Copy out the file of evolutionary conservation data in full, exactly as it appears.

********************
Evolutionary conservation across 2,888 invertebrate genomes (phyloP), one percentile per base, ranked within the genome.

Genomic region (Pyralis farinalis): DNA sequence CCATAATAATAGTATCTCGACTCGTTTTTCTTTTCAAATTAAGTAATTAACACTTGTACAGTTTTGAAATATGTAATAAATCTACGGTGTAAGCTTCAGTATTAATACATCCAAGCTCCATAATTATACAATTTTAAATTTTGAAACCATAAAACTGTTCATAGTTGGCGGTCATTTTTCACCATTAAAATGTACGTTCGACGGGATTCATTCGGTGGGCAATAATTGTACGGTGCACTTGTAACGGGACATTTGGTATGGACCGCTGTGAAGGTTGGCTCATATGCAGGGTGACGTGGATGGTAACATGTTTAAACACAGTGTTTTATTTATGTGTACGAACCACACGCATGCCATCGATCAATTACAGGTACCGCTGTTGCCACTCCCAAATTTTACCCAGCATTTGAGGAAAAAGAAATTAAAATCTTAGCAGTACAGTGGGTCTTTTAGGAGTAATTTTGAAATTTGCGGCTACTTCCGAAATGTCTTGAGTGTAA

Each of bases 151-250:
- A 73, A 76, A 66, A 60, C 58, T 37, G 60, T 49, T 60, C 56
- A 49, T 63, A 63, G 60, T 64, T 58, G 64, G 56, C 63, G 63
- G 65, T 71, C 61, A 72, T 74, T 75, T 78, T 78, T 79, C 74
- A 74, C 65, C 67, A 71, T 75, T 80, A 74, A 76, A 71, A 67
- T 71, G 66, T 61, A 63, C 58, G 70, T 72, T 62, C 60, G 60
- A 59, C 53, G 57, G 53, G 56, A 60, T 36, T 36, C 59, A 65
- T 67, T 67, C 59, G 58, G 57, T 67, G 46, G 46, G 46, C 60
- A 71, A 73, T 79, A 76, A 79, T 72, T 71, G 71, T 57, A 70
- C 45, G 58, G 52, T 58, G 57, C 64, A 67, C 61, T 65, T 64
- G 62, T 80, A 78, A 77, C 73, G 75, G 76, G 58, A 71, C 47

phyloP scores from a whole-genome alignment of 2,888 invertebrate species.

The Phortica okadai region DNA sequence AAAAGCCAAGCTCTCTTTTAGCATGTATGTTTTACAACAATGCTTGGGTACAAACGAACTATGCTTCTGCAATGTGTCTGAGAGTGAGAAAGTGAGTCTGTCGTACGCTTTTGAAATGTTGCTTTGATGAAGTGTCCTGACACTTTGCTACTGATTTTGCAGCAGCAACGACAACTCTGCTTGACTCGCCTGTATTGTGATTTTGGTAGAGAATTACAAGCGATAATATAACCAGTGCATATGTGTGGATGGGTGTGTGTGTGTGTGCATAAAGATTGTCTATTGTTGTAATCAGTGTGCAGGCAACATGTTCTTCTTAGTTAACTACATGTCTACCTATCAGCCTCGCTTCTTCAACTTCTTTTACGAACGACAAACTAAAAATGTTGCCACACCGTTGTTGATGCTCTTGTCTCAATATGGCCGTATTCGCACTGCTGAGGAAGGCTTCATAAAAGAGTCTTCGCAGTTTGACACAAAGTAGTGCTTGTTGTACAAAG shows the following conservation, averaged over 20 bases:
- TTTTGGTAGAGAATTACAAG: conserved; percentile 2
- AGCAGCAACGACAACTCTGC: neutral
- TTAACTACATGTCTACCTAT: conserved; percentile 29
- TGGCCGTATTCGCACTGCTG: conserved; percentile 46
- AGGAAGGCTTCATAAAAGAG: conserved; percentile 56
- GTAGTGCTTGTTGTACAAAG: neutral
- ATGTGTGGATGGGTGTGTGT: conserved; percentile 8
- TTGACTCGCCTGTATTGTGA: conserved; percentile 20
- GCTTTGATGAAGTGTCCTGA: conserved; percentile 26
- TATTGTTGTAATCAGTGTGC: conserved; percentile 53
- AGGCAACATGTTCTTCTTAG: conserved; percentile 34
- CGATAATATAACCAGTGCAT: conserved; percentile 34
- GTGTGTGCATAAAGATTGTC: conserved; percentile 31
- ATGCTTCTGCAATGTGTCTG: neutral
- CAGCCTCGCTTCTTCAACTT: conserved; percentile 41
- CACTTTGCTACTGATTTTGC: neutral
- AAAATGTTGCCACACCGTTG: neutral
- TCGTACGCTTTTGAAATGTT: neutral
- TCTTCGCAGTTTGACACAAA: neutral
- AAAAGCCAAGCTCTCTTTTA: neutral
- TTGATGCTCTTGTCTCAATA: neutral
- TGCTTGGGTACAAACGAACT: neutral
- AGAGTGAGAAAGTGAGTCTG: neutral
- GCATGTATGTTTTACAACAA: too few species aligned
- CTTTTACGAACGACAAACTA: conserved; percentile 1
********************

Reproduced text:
Evolutionary conservation across 2,888 invertebrate genomes (phyloP), one percentile per base, ranked within the genome.

Genomic region (Pyralis farinalis): DNA sequence CCATAATAATAGTATCTCGACTCGTTTTTCTTTTCAAATTAAGTAATTAACACTTGTACAGTTTTGAAATATGTAATAAATCTACGGTGTAAGCTTCAGTATTAATACATCCAAGCTCCATAATTATACAATTTTAAATTTTGAAACCATAAAACTGTTCATAGTTGGCGGTCATTTTTCACCATTAAAATGTACGTTCGACGGGATTCATTCGGTGGGCAATAATTGTACGGTGCACTTGTAACGGGACATTTGGTATGGACCGCTGTGAAGGTTGGCTCATATGCAGGGTGACGTGGATGGTAACATGTTTAAACACAGTGTTTTATTTATGTGTACGAACCACACGCATGCCATCGATCAATTACAGGTACCGCTGTTGCCACTCCCAAATTTTACCCAGCATTTGAGGAAAAAGAAATTAAAATCTTAGCAGTACAGTGGGTCTTTTAGGAGTAATTTTGAAATTTGCGGCTACTTCCGAAATGTCTTGAGTGTAA

Each of bases 151-250:
- A 73, A 76, A 66, A 60, C 58, T 37, G 60, T 49, T 60, C 56
- A 49, T 63, A 63, G 60, T 64, T 58, G 64, G 56, C 63, G 63
- G 65, T 71, C 61, A 72, T 74, T 75, T 78, T 78, T 79, C 74
- A 74, C 65, C 67, A 71, T 75, T 80, A 74, A 76, A 71, A 67
- T 71, G 66, T 61, A 63, C 58, G 70, T 72, T 62, C 60, G 60
- A 59, C 53, G 57, G 53, G 56, A 60, T 36, T 36, C 59, A 65
- T 67, T 67, C 59, G 58, G 57, T 67, G 46, G 46, G 46, C 60
- A 71, A 73, T 79, A 76, A 79, T 72, T 71, G 71, T 57, A 70
- C 45, G 58, G 52, T 58, G 57, C 64, A 67, C 61, T 65, T 64
- G 62, T 80, A 78, A 77, C 73, G 75, G 76, G 58, A 71, C 47

phyloP scores from a whole-genome alignment of 2,888 invertebrate species.

The Phortica okadai region DNA sequence AAAAGCCAAGCTCTCTTTTAGCATGTATGTTTTACAACAATGCTTGGGTACAAACGAACTATGCTTCTGCAATGTGTCTGAGAGTGAGAAAGTGAGTCTGTCGTACGCTTTTGAAATGTTGCTTTGATGAAGTGTCCTGACACTTTGCTACTGATTTTGCAGCAGCAACGACAACTCTGCTTGACTCGCCTGTATTGTGATTTTGGTAGAGAATTACAAGCGATAATATAACCAGTGCATATGTGTGGATGGGTGTGTGTGTGTGTGCATAAAGATTGTCTATTGTTGTAATCAGTGTGCAGGCAACATGTTCTTCTTAGTTAACTACATGTCTACCTATCAGCCTCGCTTCTTCAACTTCTTTTACGAACGACAAACTAAAAATGTTGCCACACCGTTGTTGATGCTCTTGTCTCAATATGGCCGTATTCGCACTGCTGAGGAAGGCTTCATAAAAGAGTCTTCGCAGTTTGACACAAAGTAGTGCTTGTTGTACAAAG shows the following conservation, averaged over 20 bases:
- TTTTGGTAGAGAATTACAAG: conserved; percentile 2
- AGCAGCAACGACAACTCTGC: neutral
- TTAACTACATGTCTACCTAT: conserved; percentile 29
- TGGCCGTATTCGCACTGCTG: conserved; percentile 46
- AGGAAGGCTTCATAAAAGAG: conserved; percentile 56
- GTAGTGCTTGTTGTACAAAG: neutral
- ATGTGTGGATGGGTGTGTGT: conserved; percentile 8
- TTGACTCGCCTGTATTGTGA: conserved; percentile 20
- GCTTTGATGAAGTGTCCTGA: conserved; percentile 26
- TATTGTTGTAATCAGTGTGC: conserved; percentile 53
- AGGCAACATGTTCTTCTTAG: conserved; percentile 34
- CGATAATATAACCAGTGCAT: conserved; percentile 34
- GTGTGTGCATAAAGATTGTC: conserved; percentile 31
- ATGCTTCTGCAATGTGTCTG: neutral
- CAGCCTCGCTTCTTCAACTT: conserved; percentile 41
- CACTTTGCTACTGATTTTGC: neutral
- AAAATGTTGCCACACCGTTG: neutral
- TCGTACGCTTTTGAAATGTT: neutral
- TCTTCGCAGTTTGACACAAA: neutral
- AAAAGCCAAGCTCTCTTTTA: neutral
- TTGATGCTCTTGTCTCAATA: neutral
- TGCTTGGGTACAAACGAACT: neutral
- AGAGTGAGAAAGTGAGTCTG: neutral
- GCATGTATGTTTTACAACAA: too few species aligned
- CTTTTACGAACGACAAACTA: conserved; percentile 1